A double blind study is to prevent placebo effect as well as experimenter bias.
There's yet another reason to do a double blind that has little to do with the results.
If you're a physician administering a placebo to a patient in a drug trial and they die or worsen significantly, it's important that you never know. This is especially true if it turns out that the drug is very effective. The effects of researcher and subject bias when both the experimenter and the subject can communicate nonverbally and instinctively are also an extremely important reason to do double-blind tests in some circumstances.
None of these things apply to subjecting trees to objectively measurable stuff and reporting your methods and results in a reasonably objective way. A certain interest in a question and expectation of the outcome leads one to do experiments in the first place, but that doesn't mean that every test must be carefully tuned to eliminate *any possibility* of researcher bias.
In situations where people are doing controlled, *easily reproducible* experiments and present results based largely on objective measures (in this case, things like biomass, leaf size, fraction of diseased leaf, etc), it's a waste of resources to do blind tests.
Researcher DISHONESTY can still be a problem, but that will ALWAYS be a problem, blind tests or no. People fake data, sabotage results... whatever. That's why independent confirmations are important wherever possible. Working in large groups with blind tests helps reduce this possibility when many independent confirmations are impossible (since it's hard to hold together an actual conspiracy).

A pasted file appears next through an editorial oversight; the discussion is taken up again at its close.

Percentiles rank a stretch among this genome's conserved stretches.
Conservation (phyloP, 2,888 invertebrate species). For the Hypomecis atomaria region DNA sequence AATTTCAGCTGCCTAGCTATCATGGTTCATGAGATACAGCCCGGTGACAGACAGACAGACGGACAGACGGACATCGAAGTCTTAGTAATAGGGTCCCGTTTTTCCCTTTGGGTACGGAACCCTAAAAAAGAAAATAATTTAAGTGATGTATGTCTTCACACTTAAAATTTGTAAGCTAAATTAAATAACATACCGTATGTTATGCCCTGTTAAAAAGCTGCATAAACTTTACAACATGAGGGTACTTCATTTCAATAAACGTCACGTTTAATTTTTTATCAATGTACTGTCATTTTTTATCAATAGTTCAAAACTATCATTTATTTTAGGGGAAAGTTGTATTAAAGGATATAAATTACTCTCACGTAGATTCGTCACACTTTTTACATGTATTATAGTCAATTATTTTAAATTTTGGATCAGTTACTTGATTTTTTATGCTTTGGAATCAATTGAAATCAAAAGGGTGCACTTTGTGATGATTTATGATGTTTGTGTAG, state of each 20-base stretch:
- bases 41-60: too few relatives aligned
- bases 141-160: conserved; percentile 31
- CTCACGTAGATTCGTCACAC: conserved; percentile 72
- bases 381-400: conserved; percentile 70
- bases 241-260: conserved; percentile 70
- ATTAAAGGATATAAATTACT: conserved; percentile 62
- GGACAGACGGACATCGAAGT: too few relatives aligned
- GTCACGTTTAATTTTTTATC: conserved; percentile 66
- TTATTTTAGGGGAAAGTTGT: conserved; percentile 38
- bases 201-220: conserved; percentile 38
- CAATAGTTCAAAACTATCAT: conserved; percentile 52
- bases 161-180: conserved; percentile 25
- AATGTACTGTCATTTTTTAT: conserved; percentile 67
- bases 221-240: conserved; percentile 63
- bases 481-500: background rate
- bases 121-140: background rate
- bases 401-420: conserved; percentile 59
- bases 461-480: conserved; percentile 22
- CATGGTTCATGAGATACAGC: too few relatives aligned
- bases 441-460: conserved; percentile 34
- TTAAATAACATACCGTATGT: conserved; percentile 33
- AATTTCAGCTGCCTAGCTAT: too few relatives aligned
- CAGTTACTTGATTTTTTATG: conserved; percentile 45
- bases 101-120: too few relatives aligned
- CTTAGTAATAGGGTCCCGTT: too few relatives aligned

But for a single scientist working with reasonably objective methods, it's not worth it. To do a blind test **by yourself** you would have to set up a really convoluted system to hide the methodology from YOURSELF. This is unnecessary if you're doing science right. Some people are prone to confirmation bias. They are bad scientists. They're barely scientists.
Haggerty's paper suggests she's a scientist.
I don't like this result. I don't like it at all. But unless the data were falsified, there's no problem with the method. There are other things that need to be controlled for. It might be something chemically relevant about the aluminum screen. I've found some papers that suggest that the color of a screen can repel certain insects that can pass through the holes anyway... so there could be a difference between fiberglass and aluminum in keeping insects out.
But my concern over the public relations potency of these results and the hypotheses I have about "other factors" are not science. Testing my hypotheses as objectively as I could and presenting the results would be science.